Jreissati says that even before the explosion, inflation was strangling his business due to the capital controls in the country restricting cash withdrawals. "For me to produce a shirt used to cost $40, including fabric. Now, it's costing me $300, so I have to sell it for 1.5 million Lebanese Pounds [$1,000] and who's going to want to buy something for [that price]?"
Prior to inflation taking hold, Elie Saab Junior says that international luxury brands like Hermès, Dior to Chanel were experiencing robust sales in Beirut. "Even five months ago Lebanon was a very decent market to be in for any brand. Important brands were doing important numbers in Lebanon." But the economic descent of Lebanon this summer has been rapid and brutal.
For decades, Lebanon has played an important role in the regional fashion industry and an outsized role in the global fashion industry. In 2017, Lebanon’s fashion market was worth $1.5 billion, according to Fitch Solutions. This pales in comparison to regional giants like Saudi Arabia and the United Arab Emirates — both markets are worth about 10 times more — but it is only marginally less than that of Qatar and significantly more than other MENA markets like Jordan, Oman and Morocco.
For all the country’s entrepreneurial allure, creativity and dynamism, seemingly intractable problems like political deadlock, factionalism, economic volatility and intermittent social unrest have kept it from fulfilling its potential. The Syrian Civil War has added to the pressure, with Lebanon absorbing nearly 1.5 million refugees at the height of the neighbouring conflict. By the end of 2019, Lebanon was the third most indebted country in the world and real GDP had declined by 5.6 percent in that year according to an estimate by the World Bank.
Approximately 200 people work at the Beirut headquarters of Zuhair Murad but employees left 10 minutes before the explosions | Courtesy
Now, Lebanese fashion industry leaders like Elie Saab Junior urge the international fashion community to support the Lebanese and recognise the talent and creativity the country breeds. “Lebanese need opportunities and need people that can back them and support them in every way possible. When it comes to work ethics, when it comes to people that are driven, resilient and can drive their ideas and be part of an organisation, I advise to look at Lebanese talent.”
With the country’s young fashion industry having been so heavily impacted by the tragedy, there is a concern that the creative community might abandon this city, one that has proven so to be an important regional incubator.
Azzam says, “What scares me most is having all these creative people lose their hope. Beirut is one of the best cities in the Middle East. People come here for the good food and the party scene and the freedom of expression and there are so many artists and designers who have put the name of this country on the map. I just hope that they don’t lose hope and they believe that we will be able to rise up again.”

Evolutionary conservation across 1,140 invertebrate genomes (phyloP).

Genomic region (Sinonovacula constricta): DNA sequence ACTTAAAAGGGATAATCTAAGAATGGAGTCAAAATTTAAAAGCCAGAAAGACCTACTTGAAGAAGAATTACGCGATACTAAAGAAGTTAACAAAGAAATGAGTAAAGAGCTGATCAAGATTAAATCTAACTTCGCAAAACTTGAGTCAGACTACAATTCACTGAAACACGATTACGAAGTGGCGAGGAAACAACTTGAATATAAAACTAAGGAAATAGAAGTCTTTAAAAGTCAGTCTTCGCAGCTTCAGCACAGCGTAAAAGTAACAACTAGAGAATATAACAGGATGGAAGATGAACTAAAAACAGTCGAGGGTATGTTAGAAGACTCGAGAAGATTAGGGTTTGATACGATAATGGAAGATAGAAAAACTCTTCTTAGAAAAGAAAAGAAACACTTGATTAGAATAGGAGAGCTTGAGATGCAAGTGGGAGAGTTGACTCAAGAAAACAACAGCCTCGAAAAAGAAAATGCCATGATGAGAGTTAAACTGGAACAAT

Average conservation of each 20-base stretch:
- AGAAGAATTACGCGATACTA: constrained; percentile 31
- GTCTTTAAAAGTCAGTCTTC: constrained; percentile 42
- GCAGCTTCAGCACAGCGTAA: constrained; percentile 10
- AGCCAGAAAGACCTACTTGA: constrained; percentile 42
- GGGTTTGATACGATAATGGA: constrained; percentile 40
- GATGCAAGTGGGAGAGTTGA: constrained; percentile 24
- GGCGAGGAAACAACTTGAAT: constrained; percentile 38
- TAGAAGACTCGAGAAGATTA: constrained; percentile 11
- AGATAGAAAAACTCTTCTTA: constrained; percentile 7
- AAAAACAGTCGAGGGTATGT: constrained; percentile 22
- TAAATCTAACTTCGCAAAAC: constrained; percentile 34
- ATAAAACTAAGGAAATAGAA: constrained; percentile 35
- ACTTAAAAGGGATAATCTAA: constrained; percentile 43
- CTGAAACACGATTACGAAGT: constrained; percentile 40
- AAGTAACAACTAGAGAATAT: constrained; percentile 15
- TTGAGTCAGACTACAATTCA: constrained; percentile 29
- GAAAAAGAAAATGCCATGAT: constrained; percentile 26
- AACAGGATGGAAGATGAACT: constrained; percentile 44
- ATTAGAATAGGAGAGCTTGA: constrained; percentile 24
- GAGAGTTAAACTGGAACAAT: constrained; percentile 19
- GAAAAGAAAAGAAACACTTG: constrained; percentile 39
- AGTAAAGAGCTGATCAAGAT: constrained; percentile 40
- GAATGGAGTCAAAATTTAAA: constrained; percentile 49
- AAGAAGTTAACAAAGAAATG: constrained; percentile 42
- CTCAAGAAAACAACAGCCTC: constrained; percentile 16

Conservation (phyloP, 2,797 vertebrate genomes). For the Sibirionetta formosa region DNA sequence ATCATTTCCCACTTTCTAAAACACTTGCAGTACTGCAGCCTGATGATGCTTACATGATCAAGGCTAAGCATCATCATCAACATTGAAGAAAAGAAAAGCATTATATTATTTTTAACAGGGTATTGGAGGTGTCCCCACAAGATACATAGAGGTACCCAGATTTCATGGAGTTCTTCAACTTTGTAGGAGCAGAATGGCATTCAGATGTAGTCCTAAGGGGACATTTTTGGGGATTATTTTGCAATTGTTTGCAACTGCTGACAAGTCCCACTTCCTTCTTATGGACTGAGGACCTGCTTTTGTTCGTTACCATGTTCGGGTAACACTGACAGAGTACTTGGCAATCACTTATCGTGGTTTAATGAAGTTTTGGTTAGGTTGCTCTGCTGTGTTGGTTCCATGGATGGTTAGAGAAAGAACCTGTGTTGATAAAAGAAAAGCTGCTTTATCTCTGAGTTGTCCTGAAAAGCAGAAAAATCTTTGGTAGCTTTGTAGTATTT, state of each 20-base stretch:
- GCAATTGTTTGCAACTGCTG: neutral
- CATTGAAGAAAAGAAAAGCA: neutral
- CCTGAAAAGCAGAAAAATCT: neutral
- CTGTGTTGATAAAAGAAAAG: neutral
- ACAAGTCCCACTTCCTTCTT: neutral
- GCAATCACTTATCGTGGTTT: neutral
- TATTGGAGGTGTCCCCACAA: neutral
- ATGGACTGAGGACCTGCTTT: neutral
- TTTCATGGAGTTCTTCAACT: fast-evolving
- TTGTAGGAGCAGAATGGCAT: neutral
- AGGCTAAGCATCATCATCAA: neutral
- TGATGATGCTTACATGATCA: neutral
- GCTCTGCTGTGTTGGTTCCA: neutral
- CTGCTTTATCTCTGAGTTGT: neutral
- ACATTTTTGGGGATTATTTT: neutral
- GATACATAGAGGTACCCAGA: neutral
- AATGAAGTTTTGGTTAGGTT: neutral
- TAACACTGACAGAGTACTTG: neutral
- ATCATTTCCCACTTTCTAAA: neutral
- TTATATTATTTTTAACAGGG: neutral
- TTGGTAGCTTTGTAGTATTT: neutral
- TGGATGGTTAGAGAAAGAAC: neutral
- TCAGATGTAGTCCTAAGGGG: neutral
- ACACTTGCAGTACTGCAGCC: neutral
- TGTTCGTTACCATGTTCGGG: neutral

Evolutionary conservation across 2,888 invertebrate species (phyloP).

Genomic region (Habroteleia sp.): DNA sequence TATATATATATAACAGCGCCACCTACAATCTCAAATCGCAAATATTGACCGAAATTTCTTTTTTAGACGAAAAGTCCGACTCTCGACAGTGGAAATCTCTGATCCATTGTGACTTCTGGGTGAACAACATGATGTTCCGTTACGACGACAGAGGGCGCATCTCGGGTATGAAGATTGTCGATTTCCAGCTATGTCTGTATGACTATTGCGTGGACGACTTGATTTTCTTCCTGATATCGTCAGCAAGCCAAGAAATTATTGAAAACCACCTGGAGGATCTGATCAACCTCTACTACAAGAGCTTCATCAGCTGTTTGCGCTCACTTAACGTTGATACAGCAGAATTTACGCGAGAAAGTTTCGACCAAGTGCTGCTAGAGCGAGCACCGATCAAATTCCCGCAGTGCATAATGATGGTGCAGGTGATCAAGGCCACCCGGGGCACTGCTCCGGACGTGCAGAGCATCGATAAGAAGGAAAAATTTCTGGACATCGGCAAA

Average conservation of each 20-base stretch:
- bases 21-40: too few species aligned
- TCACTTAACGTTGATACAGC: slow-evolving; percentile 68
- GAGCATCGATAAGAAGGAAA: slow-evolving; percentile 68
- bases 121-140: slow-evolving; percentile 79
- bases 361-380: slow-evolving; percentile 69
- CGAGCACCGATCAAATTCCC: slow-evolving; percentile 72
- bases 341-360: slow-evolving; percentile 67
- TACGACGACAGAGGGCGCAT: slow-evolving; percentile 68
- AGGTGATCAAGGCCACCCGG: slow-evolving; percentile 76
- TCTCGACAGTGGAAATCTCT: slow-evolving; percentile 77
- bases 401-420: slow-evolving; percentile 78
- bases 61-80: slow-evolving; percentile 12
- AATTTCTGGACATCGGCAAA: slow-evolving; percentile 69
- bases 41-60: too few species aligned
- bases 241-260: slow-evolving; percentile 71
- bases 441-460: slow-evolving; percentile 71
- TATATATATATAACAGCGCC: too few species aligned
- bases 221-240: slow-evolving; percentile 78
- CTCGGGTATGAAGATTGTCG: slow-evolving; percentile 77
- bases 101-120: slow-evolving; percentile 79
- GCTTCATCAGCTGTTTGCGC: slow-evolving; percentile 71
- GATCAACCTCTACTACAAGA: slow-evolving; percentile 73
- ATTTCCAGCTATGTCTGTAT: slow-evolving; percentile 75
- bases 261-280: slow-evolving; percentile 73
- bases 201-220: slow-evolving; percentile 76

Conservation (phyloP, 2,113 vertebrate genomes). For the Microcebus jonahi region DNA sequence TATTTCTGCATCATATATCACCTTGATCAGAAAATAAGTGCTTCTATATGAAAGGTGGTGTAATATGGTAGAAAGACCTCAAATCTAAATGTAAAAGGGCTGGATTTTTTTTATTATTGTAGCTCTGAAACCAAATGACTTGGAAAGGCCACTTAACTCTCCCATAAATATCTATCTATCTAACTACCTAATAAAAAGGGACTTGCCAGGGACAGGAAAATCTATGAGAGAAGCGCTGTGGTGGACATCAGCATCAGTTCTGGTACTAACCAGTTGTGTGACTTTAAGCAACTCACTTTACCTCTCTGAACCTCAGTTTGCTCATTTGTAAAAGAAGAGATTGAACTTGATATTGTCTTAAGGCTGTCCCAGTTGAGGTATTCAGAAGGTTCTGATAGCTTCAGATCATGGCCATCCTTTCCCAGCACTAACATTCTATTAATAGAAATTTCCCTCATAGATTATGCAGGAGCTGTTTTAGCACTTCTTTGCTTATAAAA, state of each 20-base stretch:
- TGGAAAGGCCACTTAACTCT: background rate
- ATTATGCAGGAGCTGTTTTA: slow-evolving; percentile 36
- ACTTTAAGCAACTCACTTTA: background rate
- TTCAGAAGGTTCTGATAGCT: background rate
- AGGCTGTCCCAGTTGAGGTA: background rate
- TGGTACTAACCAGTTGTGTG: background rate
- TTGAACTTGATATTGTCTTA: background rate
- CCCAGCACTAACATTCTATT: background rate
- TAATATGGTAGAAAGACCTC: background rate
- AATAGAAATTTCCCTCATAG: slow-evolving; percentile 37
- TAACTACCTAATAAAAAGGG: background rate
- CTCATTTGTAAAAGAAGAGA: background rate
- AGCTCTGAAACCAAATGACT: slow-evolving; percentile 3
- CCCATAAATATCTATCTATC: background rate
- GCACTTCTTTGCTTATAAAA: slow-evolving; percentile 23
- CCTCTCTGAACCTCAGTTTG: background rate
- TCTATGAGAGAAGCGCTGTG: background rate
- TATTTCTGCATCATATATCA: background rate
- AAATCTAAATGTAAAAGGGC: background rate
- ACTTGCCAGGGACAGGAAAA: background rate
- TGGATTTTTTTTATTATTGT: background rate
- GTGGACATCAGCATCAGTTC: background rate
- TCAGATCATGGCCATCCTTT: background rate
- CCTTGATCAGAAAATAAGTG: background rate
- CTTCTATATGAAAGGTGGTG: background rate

However, the reality is that the triple crisis – economic, health and humanitarian – will be hard to overcome. The international response, spearheaded by French President Emmanuel Macron’s visit to the country, will be key to recovery but the growing consortium of international aid could be conditional on government reform in a country famous for its political instability. Meanwhile, the famed resilience of the Lebanese people — a population that has overcome civil wars and myriad crises in the past — will be tested like never before.
The exasperation felt by many can be heard in the voices of entrepreneurs like Jreissati. “I gave everything for this country and I have nothing in return. I gave it my entire being. I never accepted a job abroad, I always believed in Beirut. But I didn’t fail, the country failed me. I need to live a normal life and this is not a normal life. This is not a life.”
He continues, “Everyone was saying today, thank god we’re alive. [But] is this our only right? To be alive? Thank god we didn’t die but everything we’ve worked for, everything we’ve invested for what, for who? What do we have? No human rights, no medical rights, no electricity, no water. Nothing. Corruption. If I can take a plane tomorrow, I’ll take it.”
Fortunately for Lebanon, its business community and its fashion industry, not everyone feels quite so disheartened. “The priority today is to build back the country [because] this was really a physical injury that might paralyse the Lebanese people if we don’t get the necessary help for the country for people to rebuild their homes, feed their kids and their family,” concedes Elie Saab Junior.
“[But] once the country is rebuilt and people are receiving their basic resources and there is better visibility of how the damage will be rebuilt, we will find a way. Today we hope there will be very soon a path to solvency [but] to come back to the levels we were at not so long ago, it’s going to take time.”